That said, I believe I’m what one of my favorite bloggers, Fabius Maximus, usually regards less as an accurate self-description than as a self-serving pretension: a true nonpartisan. Fabius occasionally posts survey data indicating that the incidence of nonpartisanship in the electorate is exaggerated, an exaggeration that he attributes largely to voters’ desire to be hip. By contrast, one of my most common reactions to the two major US political parties (probably to the annoyance of many of my Facebook friends) is that they’re both overdue for the federal death penalty, and that there’s room for both of them on the prison van to Terre Haute. There’s a certain facetiousness and poetic license to my peddling of this imagery, but it does not exaggerate the disgust and exasperation that I all too often have with the behavior of both parties, and especially that of their leaders.

I’ll probably have more on that theme in future posts. Tonight, however, I’m going to devote the rest of this post to links that I’ve found inspirational, resonant, or too ghoulish to resist, from various corners of the internet. The only caveat is that the links are going to have a more disjointed appearance than they would in a standard list format; I like to provide some context for links that I include in my writing, especially since the links themselves can be longer than some readers have time to read, so tonight I’ll be providing a synopsis for each.

Fabius Maximus

Fabius Maximus is the pseudonym of a geopolitics blogger who, as far as I can tell, is based in the Washington, DC area and employed in something pertinent to the federal government, although he is extremely coy about himself. His tone can be authoritative and brash, rather like a less screechy literary version of John McLaughlin, and he can be very cynical. But cynicism, I’d say, is warranted in times such as ours, particularly as an antidote to the saccharine earnestness that many mainstream journalists and commentators seem to regard as the only appropriate approach to the world.

The liberty of local bullies

This piece by Noah Smith is one of the most provocative broadsides on Ron Paul and libertarianism that I’ve found. It takes a more strident tone than I’d be inclined to take, but I have to support any essay that includes the phrase “my freedom to punch you in the face curtails quite a number of your freedoms.” That’s a pretty succinct articulation of one of my longstanding critiques of the libertarian movement and likeminded classically liberal movements abroad: that they all too often ally themselves with thieves and other unsavory, predatory characters. These unholy alliances strike me as a big reason that libertarianism has such trouble gaining popular traction as an alternative to the two-party status quo, manifested by the tendency of Libertarian Party candidates to win less than five percent of the vote in three-way contests. This is a very unfortunate situation, if for no other reason because libertarians are damn near the only people willing to take a serious stand against the erosion of civil liberties in the United States.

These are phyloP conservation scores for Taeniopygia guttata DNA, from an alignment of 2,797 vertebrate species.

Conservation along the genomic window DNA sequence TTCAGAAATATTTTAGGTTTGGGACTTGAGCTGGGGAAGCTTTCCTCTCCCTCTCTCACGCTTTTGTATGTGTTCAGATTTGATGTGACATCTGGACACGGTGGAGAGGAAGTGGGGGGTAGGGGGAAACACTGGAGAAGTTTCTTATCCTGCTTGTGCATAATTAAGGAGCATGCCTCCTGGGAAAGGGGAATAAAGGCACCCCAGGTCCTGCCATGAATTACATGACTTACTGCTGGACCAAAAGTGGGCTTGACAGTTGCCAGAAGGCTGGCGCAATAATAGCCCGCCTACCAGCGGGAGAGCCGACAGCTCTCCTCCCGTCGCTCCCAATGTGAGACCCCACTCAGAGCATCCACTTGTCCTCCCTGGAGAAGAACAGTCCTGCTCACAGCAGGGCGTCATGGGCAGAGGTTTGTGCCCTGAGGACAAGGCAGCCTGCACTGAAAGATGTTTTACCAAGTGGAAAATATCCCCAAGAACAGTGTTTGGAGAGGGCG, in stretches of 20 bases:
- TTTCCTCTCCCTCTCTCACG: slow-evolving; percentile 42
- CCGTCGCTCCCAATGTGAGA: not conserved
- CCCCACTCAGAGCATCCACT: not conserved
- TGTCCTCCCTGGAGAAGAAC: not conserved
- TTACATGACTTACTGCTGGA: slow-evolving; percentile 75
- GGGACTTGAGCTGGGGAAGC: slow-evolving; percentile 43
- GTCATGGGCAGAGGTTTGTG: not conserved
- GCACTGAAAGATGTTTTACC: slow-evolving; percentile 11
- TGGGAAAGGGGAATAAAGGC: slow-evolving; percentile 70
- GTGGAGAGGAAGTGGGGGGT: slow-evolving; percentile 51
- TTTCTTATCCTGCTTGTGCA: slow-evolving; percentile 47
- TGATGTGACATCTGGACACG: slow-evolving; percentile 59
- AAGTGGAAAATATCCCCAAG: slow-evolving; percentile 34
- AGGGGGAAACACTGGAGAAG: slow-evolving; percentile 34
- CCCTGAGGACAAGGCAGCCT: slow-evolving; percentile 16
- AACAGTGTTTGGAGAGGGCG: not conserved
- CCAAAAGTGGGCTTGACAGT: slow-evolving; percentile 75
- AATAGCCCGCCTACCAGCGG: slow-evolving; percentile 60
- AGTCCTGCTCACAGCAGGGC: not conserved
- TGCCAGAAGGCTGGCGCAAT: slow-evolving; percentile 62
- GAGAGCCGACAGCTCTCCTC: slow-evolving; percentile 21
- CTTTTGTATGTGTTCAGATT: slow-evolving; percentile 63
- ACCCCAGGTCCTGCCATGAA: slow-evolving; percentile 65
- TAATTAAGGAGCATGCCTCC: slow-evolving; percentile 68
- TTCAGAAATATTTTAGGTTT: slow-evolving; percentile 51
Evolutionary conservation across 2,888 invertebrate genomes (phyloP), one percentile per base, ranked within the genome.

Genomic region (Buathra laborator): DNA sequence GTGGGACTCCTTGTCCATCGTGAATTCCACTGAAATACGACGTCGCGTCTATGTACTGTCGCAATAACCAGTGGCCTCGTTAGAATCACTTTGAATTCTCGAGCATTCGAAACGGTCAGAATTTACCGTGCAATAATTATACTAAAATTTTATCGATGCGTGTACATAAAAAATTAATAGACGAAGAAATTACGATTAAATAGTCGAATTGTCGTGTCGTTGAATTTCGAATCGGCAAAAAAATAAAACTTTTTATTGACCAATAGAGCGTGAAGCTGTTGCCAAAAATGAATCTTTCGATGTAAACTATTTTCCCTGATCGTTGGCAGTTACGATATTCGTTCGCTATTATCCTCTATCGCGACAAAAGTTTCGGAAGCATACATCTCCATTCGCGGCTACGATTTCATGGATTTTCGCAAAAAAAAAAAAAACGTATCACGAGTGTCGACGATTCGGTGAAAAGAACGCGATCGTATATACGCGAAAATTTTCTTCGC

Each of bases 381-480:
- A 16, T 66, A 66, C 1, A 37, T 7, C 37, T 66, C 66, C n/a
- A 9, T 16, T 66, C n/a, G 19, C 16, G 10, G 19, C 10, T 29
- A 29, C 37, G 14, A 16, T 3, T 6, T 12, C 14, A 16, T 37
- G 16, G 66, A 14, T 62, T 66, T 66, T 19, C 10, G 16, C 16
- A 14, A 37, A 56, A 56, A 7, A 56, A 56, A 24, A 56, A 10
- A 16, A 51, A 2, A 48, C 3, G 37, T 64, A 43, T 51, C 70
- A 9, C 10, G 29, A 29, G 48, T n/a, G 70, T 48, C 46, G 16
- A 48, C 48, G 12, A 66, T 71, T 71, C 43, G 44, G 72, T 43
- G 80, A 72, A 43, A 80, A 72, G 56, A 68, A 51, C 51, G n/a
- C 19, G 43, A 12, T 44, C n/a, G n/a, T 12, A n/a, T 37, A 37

The Lazarus File

A Case So Cold It Was Blue

Dateline NBC, formerly a respectable news magazine, has taken to devoting Friday nights to lengthy reviews of sordid murders, a great thing for those of us who find that Keith Morrison’s hushed tones and ever more skeletal face appeal to our dubiously maudlin tastes. I don’t see why I shouldn’t do the same, especially for a case involving Brandon’s fellow Bruin, LAPD Detective Stephanie Lazarus.

I actually don’t remember whether I’ve ever seen a Dateline NBC special on Lazarus or just saw the 48 Hours version, but the pieces above, in the Atlantic and Vanity Fair, respectively, are better in any event. (I can’t exactly recommend my own television viewing habits.) The Lazarus case wasn’t spectacular just because the suspect (since convicted and sentenced to 27 years to life in prison) was a highly regarded police detective. The intricacy and sensitivity of the investigation were also far beyond what I’ve ever seen a broadcast account do justice. The investigation was started by a cold case squad at the Van Nuys Division (in the provinces by LAPD standards) before being reassigned to the Robbery-Homicide Division, the elite squad at LAPD headquarters that is responsible for high-profile murder investigations. That posed an even touchier problem: Stephanie Lazarus worked across the hall from RHD at Parker Center and was friendly with many of the division’s detectives. The detectives ultimately chosen for the case, Dan Jaramillo and Greg Stearns, were in effect chosen because they were out of the loop socially. (Judging from their portrait in Vanity Fair, Det. Stearns is also out of the loop sartorially, and proudly so. The portrait suggests that those two are classics, and know it.) On the morning of the arrest, teams were posted in Simi Valley, Lazarus’ hometown, with sealed envelopes instructing them to execute search warrants on her house and car. One of their colleagues surreptitiously trailed Lazarus downtown on a Metrolink train. It was the LAPD at its best, in contrast to the original investigation of Sherri Rae Rasmussen’s murder, which was the LAPD at its most incompetent. Lyle Mayer, the lead detective in the original investigation, will be forever remembered as the idiot who let a murderer stick around at the LAPD for another 23 years after telling her victim’s father that he watched too much TV. (Unless he was crooked. Reasonable people disagree on this point.)